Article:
It’s a common question… are COPD and asthma the same thing? Or does one lead to another? As a nurse, I’ve fielded this question quite a lot. And it comes up on both the HealthCentral asthma site and this one too.
The simple answer to both questions is a resounding “No” There are many similarities between the two diseases. But there are also some definite differences between them. So, let’s take a closer look at what leads to the confusion on this issue.
Who Gets Them?
Both asthma and COPD are seen in adults, including older adults. But asthma is more common in children, though it can occur at any age. And COPD is more common in adults over the age of 40, especially senior adults.
Both diseases have smoking as a risk factor. In asthma, both smoking and exposure to secondhand smoke are risk factors, but others include genetics and environmental factors. In contrast, with COPD, it is your own long-term smoking habits that place you at the highest risk.
What’s Going on Inside the Lungs?
Both asthma and COPD are chronic respiratory conditions, characterized by decreased airflow, due to a narrowing of the airways. However, asthma also causes a temporary tightening of the airways known as bronchospasm, while COPD does not.
What Are the Symptoms Like?
They each have similar symptoms, including shortness of breath, coughing and wheezing. However, asthma symptoms tend to come and go, usually in direct relation to your contact with allergic triggers or other respiratory irritants (such as cold air or wood smoke), while COPD symptoms are more constant throughout the day, and are often worst first thing in the morning.
Also, asthma usually produces only a dry, hacking type of cough (often worse during the night while sleeping), while COPD frequently causes a “wet” cough that is productive of mucus, especially first thing in the morning.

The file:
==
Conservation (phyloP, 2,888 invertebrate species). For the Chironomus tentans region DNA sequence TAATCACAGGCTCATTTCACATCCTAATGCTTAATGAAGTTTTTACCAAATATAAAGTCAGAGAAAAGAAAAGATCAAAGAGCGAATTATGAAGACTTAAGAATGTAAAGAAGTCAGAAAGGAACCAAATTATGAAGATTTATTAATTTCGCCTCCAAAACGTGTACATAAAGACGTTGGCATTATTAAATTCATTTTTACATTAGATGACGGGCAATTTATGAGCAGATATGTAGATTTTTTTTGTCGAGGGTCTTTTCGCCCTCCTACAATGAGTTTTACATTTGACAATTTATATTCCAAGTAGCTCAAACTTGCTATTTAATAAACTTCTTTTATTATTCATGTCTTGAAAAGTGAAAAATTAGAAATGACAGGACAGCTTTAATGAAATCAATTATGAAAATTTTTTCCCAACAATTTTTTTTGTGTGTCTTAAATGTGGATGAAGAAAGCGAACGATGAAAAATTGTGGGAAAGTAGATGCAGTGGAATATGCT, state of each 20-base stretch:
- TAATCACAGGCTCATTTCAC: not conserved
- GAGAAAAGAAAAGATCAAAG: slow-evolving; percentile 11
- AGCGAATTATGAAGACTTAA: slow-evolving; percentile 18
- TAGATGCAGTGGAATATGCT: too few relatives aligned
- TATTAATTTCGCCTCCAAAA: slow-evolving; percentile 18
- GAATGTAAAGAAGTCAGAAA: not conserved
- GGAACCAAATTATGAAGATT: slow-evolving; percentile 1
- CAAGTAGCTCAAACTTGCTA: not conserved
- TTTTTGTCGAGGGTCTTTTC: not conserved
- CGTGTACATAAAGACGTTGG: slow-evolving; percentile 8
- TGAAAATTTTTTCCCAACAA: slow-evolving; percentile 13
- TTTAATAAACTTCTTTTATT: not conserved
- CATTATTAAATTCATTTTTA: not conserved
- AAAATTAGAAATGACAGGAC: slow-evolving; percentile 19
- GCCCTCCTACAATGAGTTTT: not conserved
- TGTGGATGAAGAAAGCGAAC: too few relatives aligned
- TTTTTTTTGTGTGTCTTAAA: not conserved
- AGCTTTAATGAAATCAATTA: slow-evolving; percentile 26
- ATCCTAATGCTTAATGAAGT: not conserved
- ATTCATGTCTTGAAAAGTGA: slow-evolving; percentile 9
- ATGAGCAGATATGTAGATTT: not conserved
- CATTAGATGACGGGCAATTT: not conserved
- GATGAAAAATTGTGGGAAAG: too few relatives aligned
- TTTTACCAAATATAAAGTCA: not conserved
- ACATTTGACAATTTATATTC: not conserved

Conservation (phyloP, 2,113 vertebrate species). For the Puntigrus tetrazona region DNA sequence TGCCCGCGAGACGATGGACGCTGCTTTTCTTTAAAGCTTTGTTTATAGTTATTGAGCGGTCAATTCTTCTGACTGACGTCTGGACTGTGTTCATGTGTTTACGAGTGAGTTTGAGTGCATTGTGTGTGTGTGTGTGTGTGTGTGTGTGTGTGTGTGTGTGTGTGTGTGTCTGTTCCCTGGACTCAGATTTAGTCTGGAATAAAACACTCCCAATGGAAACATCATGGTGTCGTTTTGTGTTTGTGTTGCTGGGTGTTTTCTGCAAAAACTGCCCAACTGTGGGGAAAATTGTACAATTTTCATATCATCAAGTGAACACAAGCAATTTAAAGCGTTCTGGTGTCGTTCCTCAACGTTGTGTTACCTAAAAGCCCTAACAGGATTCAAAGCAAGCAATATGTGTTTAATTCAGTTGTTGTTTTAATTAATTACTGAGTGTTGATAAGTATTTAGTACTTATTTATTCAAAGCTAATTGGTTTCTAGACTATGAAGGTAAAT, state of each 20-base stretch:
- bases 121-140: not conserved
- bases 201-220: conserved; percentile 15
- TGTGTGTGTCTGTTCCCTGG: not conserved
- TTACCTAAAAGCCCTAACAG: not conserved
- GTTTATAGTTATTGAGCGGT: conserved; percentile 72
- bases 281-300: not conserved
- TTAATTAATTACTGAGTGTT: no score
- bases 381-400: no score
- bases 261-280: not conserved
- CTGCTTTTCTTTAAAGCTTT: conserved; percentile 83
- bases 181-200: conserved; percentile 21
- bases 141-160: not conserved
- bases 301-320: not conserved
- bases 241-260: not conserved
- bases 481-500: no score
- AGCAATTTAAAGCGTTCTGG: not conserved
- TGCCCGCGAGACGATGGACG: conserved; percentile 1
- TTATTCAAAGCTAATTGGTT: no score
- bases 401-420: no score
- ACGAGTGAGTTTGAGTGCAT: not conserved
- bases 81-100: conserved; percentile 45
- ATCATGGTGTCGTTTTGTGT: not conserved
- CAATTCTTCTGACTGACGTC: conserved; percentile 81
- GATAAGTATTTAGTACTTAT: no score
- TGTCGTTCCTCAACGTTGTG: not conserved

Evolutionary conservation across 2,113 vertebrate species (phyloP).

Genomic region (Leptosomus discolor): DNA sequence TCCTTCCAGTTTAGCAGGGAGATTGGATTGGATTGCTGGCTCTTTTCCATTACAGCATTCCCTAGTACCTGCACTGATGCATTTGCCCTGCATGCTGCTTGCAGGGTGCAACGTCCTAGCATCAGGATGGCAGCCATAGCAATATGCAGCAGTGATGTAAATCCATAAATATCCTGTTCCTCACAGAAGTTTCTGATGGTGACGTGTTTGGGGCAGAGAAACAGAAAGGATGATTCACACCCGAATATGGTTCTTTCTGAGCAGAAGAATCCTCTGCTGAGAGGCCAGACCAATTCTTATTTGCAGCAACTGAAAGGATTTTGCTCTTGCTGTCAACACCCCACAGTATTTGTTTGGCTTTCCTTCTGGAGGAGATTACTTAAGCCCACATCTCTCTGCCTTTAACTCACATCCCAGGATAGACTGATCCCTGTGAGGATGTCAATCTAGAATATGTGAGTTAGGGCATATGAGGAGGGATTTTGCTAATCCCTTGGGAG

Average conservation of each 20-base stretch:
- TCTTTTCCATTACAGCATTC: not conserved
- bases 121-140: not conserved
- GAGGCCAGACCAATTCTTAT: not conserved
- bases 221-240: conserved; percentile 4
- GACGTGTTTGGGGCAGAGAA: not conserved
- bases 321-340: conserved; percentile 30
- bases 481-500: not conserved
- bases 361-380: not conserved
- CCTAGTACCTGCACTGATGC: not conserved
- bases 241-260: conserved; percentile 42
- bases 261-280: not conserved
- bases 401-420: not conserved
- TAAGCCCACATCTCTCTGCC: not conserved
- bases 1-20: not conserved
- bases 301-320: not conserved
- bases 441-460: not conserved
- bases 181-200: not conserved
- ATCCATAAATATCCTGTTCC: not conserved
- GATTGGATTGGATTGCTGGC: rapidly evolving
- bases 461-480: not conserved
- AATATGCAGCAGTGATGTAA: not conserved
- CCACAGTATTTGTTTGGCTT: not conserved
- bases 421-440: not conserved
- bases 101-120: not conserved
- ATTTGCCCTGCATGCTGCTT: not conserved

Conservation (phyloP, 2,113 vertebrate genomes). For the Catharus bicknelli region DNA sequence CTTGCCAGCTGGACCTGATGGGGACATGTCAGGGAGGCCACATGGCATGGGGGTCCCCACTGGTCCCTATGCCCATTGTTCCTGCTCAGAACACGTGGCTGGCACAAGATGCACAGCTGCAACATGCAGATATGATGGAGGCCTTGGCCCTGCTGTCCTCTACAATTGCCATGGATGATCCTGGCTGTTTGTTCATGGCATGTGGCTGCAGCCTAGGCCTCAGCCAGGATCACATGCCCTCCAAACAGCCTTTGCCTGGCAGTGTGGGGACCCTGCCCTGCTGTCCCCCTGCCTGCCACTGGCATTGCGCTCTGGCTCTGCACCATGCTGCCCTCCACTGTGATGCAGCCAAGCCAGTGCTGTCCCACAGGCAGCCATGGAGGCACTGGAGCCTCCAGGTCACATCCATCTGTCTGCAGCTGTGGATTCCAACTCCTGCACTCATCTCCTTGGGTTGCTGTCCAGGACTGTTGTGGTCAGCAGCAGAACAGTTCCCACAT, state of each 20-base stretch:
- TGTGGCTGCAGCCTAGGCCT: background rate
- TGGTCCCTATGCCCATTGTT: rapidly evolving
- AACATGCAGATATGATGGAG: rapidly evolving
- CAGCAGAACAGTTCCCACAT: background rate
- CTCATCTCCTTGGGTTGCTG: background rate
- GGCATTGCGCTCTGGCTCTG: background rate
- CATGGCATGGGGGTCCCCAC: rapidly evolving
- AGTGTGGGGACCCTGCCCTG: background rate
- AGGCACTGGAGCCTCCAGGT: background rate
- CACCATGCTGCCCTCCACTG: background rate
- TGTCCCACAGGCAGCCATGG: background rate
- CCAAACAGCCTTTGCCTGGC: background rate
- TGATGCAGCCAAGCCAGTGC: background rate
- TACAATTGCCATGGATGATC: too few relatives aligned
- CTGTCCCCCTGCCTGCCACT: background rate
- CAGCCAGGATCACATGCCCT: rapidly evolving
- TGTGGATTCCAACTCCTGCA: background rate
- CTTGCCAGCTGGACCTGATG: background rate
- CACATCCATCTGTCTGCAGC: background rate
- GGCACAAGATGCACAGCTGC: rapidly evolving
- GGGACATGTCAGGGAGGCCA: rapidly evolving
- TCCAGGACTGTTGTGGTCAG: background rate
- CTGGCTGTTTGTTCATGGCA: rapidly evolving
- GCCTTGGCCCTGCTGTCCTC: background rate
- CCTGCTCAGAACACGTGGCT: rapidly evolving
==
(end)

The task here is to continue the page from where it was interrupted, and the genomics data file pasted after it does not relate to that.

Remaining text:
Shortness of breath in asthma is usually related to trigger exposure, while in COPD, it is mostly in response to activity, and gets worse over time. Asthma sometimes causes shortness of breath with exercise, but this can usually be prevented with medications.
How Are They Treated?
Although similar medications are used for both conditions, how they are used varies significantly. Asthma should be treated first with inhaled steroids, adding a long-acting bronchodilator in severe cases, while COPD is best managed with long-acting bronchodilators first, adding in steroids only in limited cases.
What Is the Outlook?
Asthma lung changes are generally completely reversible and symptoms can be controlled with the right treatment plan, so people with asthma can expect to live a life without limitations. In contrast, COPD is a progressive disease that may not ever be completely controlled, because there has been permanent damage to the lungs that is only partly reversible. Treatment will help make the COPD sufferer more comfortable, but generally does not completely eliminate symptoms or limitations. In addition, supplemental oxygen will often become a necessity in the later stages of the disease.
There can be overlap between the 2 diseases, but it happens less often than most experts realize. Studies have shown that only 10 to 20% of people with COPD also have asthma. So, how can you be sure you get the right diagnosis?
The best advice I can give you is to get an evaluation by a pulmonary specialist, called a pulmonologist. This type of doctor should be able to distinguish between the two conditions and tell you which one you have, or if you might have both.
It is important to get the right diagnosis, because treatment varies greatly between the two conditions. So, if you’re not satisfied with your diagnosis, then exercise your right to a second opinion!
Kathi is an experienced consumer health education writer, with a prior career in nursing that spanned more than 30 years — much of it in the field of home health care. Over the past 15 years, she’s been an avid contributor for a number of consumer health websites, specializing in asthma, allergy, and COPD. She writes not only as a healthcare professional, but also as a lifelong sufferer of severe allergies and mild asthma, and as a caregiver for her mother with COPD.